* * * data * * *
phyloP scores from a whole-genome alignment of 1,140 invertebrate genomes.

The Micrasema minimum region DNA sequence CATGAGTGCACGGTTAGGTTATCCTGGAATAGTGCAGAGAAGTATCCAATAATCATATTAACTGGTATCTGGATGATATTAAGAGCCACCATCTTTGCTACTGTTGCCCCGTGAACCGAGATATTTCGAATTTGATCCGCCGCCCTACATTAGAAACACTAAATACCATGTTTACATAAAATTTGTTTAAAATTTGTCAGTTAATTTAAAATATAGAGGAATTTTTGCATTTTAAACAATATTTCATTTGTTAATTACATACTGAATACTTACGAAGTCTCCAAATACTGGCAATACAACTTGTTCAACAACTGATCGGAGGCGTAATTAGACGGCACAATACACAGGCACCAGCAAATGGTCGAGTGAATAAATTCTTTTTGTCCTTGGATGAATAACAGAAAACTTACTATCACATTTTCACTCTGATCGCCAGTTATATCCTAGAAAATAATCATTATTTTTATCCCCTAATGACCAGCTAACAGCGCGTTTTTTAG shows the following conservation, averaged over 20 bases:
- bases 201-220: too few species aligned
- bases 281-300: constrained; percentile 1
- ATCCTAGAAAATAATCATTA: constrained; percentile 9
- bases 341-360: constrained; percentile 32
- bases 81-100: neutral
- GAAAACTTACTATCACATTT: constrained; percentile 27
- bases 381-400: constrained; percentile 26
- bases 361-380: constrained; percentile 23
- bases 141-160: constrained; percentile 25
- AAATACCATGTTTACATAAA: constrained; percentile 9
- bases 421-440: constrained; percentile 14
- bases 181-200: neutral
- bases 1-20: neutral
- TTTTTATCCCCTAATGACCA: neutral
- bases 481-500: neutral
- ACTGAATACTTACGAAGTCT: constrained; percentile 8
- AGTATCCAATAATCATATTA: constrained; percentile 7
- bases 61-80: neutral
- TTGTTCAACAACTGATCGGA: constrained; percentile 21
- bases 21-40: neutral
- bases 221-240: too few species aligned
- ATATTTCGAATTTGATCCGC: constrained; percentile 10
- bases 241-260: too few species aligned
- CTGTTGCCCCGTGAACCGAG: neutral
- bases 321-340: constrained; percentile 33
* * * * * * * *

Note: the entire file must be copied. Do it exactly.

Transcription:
phyloP scores from a whole-genome alignment of 1,140 invertebrate genomes.

The Micrasema minimum region DNA sequence CATGAGTGCACGGTTAGGTTATCCTGGAATAGTGCAGAGAAGTATCCAATAATCATATTAACTGGTATCTGGATGATATTAAGAGCCACCATCTTTGCTACTGTTGCCCCGTGAACCGAGATATTTCGAATTTGATCCGCCGCCCTACATTAGAAACACTAAATACCATGTTTACATAAAATTTGTTTAAAATTTGTCAGTTAATTTAAAATATAGAGGAATTTTTGCATTTTAAACAATATTTCATTTGTTAATTACATACTGAATACTTACGAAGTCTCCAAATACTGGCAATACAACTTGTTCAACAACTGATCGGAGGCGTAATTAGACGGCACAATACACAGGCACCAGCAAATGGTCGAGTGAATAAATTCTTTTTGTCCTTGGATGAATAACAGAAAACTTACTATCACATTTTCACTCTGATCGCCAGTTATATCCTAGAAAATAATCATTATTTTTATCCCCTAATGACCAGCTAACAGCGCGTTTTTTAG shows the following conservation, averaged over 20 bases:
- bases 201-220: too few species aligned
- bases 281-300: constrained; percentile 1
- ATCCTAGAAAATAATCATTA: constrained; percentile 9
- bases 341-360: constrained; percentile 32
- bases 81-100: neutral
- GAAAACTTACTATCACATTT: constrained; percentile 27
- bases 381-400: constrained; percentile 26
- bases 361-380: constrained; percentile 23
- bases 141-160: constrained; percentile 25
- AAATACCATGTTTACATAAA: constrained; percentile 9
- bases 421-440: constrained; percentile 14
- bases 181-200: neutral
- bases 1-20: neutral
- TTTTTATCCCCTAATGACCA: neutral
- bases 481-500: neutral
- ACTGAATACTTACGAAGTCT: constrained; percentile 8
- AGTATCCAATAATCATATTA: constrained; percentile 7
- bases 61-80: neutral
- TTGTTCAACAACTGATCGGA: constrained; percentile 21
- bases 21-40: neutral
- bases 221-240: too few species aligned
- ATATTTCGAATTTGATCCGC: constrained; percentile 10
- bases 241-260: too few species aligned
- CTGTTGCCCCGTGAACCGAG: neutral
- bases 321-340: constrained; percentile 33